There is general agreement that follow up study of patients with substance use disorders is difficult. Longitudinal research with any diverse population is hard, but this seems to present unique challenges. So many of the questions about longer term outcomes remain unanswered.
Almost all of the published studies that are available are on specific populations that have some requirement for follow. Therefore most of our thinking about outcomes research results from persons who are mandated to follow up for some reason. (Usually either legal or professional). This has left the largest and most difficult to study population largely unmeasured in any significant way. It is very rare for any for profit treatment center to follow patients after discharge for any significant period of time. Those that even try to do this kind of research quickly find that they lose contact with almost all (80%) within the first year. Many attempt to generalize from this information and form and idea of recovery rates. The reality is that we don’t really know what happens to most people after discharge from a primary addiction treatment setting. Follow up is just very difficult.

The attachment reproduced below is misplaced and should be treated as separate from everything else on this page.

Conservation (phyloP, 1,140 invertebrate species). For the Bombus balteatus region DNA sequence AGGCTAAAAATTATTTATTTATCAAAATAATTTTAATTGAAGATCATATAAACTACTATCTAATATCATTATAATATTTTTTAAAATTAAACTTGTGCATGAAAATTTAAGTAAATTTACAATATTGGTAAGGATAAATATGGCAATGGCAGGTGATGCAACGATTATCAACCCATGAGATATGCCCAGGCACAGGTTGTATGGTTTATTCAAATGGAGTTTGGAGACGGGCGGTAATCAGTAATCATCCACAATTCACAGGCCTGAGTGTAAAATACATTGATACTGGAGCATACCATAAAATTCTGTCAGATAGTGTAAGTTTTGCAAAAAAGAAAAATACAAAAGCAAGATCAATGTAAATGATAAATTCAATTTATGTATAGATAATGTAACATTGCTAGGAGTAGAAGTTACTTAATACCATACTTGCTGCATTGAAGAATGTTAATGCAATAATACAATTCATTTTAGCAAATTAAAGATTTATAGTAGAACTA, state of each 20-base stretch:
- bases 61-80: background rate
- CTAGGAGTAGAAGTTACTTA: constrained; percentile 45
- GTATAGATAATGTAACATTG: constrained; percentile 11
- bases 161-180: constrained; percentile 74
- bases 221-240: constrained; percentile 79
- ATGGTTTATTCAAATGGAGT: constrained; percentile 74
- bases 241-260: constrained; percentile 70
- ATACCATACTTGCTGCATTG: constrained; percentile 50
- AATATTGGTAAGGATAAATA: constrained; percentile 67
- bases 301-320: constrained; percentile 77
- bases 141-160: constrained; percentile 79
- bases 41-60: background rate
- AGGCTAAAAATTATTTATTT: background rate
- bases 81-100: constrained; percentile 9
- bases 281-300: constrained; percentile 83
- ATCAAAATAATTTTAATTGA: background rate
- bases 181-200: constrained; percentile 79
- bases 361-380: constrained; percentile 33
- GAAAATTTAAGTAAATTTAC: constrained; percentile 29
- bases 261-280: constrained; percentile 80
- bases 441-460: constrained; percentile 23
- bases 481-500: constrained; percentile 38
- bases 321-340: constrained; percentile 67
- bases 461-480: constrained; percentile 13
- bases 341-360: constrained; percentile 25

That being said we need more information in order to best serve people who have substance use disorders. We are committed to finding novel approaches to answer these questions. Preliminary results are coming in. New processes for collecting results are being developed. The goal is to use this information to develop better treatment and assessment methods